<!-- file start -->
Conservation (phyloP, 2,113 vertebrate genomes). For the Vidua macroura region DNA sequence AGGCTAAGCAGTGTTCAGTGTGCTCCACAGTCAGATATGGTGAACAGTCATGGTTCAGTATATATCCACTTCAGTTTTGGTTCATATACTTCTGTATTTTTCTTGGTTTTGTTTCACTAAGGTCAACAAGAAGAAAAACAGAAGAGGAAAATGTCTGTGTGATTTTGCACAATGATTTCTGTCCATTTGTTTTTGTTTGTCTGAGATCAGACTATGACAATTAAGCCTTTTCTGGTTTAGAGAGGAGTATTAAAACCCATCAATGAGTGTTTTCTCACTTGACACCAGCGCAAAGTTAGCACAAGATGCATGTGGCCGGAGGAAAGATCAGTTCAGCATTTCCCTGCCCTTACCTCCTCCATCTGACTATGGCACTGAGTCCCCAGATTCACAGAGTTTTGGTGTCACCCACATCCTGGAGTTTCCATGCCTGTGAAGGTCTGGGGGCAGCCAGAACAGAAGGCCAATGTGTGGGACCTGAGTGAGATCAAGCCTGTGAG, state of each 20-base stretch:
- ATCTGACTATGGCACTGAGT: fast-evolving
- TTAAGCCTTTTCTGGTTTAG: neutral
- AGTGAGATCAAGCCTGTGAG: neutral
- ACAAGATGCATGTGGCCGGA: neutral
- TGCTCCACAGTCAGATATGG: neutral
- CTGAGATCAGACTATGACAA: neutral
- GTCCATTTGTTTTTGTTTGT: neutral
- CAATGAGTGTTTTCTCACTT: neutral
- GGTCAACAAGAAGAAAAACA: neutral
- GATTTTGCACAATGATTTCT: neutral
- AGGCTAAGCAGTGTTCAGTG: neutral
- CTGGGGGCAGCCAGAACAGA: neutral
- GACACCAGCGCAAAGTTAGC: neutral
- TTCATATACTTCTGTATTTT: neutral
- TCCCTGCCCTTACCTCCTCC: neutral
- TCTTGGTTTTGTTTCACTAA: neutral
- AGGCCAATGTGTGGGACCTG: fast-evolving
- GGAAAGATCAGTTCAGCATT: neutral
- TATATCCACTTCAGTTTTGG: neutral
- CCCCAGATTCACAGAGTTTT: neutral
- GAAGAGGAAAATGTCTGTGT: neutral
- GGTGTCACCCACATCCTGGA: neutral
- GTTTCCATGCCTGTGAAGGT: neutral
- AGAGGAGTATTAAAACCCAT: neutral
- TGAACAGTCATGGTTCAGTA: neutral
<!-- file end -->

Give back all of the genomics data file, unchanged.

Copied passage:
Conservation (phyloP, 2,113 vertebrate genomes). For the Vidua macroura region DNA sequence AGGCTAAGCAGTGTTCAGTGTGCTCCACAGTCAGATATGGTGAACAGTCATGGTTCAGTATATATCCACTTCAGTTTTGGTTCATATACTTCTGTATTTTTCTTGGTTTTGTTTCACTAAGGTCAACAAGAAGAAAAACAGAAGAGGAAAATGTCTGTGTGATTTTGCACAATGATTTCTGTCCATTTGTTTTTGTTTGTCTGAGATCAGACTATGACAATTAAGCCTTTTCTGGTTTAGAGAGGAGTATTAAAACCCATCAATGAGTGTTTTCTCACTTGACACCAGCGCAAAGTTAGCACAAGATGCATGTGGCCGGAGGAAAGATCAGTTCAGCATTTCCCTGCCCTTACCTCCTCCATCTGACTATGGCACTGAGTCCCCAGATTCACAGAGTTTTGGTGTCACCCACATCCTGGAGTTTCCATGCCTGTGAAGGTCTGGGGGCAGCCAGAACAGAAGGCCAATGTGTGGGACCTGAGTGAGATCAAGCCTGTGAG, state of each 20-base stretch:
- ATCTGACTATGGCACTGAGT: fast-evolving
- TTAAGCCTTTTCTGGTTTAG: neutral
- AGTGAGATCAAGCCTGTGAG: neutral
- ACAAGATGCATGTGGCCGGA: neutral
- TGCTCCACAGTCAGATATGG: neutral
- CTGAGATCAGACTATGACAA: neutral
- GTCCATTTGTTTTTGTTTGT: neutral
- CAATGAGTGTTTTCTCACTT: neutral
- GGTCAACAAGAAGAAAAACA: neutral
- GATTTTGCACAATGATTTCT: neutral
- AGGCTAAGCAGTGTTCAGTG: neutral
- CTGGGGGCAGCCAGAACAGA: neutral
- GACACCAGCGCAAAGTTAGC: neutral
- TTCATATACTTCTGTATTTT: neutral
- TCCCTGCCCTTACCTCCTCC: neutral
- TCTTGGTTTTGTTTCACTAA: neutral
- AGGCCAATGTGTGGGACCTG: fast-evolving
- GGAAAGATCAGTTCAGCATT: neutral
- TATATCCACTTCAGTTTTGG: neutral
- CCCCAGATTCACAGAGTTTT: neutral
- GAAGAGGAAAATGTCTGTGT: neutral
- GGTGTCACCCACATCCTGGA: neutral
- GTTTCCATGCCTGTGAAGGT: neutral
- AGAGGAGTATTAAAACCCAT: neutral
- TGAACAGTCATGGTTCAGTA: neutral